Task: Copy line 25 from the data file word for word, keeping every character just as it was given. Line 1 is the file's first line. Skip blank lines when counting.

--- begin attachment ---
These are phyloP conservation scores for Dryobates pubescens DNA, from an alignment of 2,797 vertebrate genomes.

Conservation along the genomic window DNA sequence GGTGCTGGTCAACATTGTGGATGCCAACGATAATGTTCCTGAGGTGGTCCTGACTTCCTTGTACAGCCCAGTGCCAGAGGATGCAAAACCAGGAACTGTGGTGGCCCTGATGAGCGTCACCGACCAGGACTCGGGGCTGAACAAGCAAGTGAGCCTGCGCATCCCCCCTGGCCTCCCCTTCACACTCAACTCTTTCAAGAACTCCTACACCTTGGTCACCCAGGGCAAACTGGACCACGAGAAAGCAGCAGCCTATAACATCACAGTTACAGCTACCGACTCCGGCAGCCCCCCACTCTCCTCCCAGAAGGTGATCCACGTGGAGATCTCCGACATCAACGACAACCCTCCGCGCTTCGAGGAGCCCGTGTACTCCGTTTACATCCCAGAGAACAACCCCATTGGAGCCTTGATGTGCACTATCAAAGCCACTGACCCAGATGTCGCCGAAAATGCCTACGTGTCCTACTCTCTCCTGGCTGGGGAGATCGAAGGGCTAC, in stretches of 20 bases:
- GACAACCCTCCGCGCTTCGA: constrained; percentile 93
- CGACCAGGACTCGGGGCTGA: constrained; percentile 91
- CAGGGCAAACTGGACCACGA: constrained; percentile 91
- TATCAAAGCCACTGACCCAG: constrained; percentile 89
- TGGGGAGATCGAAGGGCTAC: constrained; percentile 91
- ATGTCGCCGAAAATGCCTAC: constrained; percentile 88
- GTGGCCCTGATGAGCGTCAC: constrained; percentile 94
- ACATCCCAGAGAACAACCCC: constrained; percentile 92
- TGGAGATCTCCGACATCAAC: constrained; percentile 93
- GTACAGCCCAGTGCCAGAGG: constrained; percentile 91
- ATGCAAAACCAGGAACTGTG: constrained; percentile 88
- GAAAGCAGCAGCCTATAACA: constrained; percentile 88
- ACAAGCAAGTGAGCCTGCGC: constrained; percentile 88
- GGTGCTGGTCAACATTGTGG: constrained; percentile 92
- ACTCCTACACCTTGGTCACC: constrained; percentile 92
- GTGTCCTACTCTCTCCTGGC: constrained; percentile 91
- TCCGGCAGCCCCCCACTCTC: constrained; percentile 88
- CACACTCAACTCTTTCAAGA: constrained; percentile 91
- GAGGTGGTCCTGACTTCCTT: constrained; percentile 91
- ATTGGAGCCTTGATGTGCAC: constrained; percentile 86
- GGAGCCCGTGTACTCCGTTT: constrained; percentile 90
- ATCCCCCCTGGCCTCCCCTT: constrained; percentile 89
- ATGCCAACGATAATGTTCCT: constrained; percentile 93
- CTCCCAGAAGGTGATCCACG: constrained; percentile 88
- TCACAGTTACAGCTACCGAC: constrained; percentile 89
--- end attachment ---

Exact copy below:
- ATGCCAACGATAATGTTCCT: constrained; percentile 93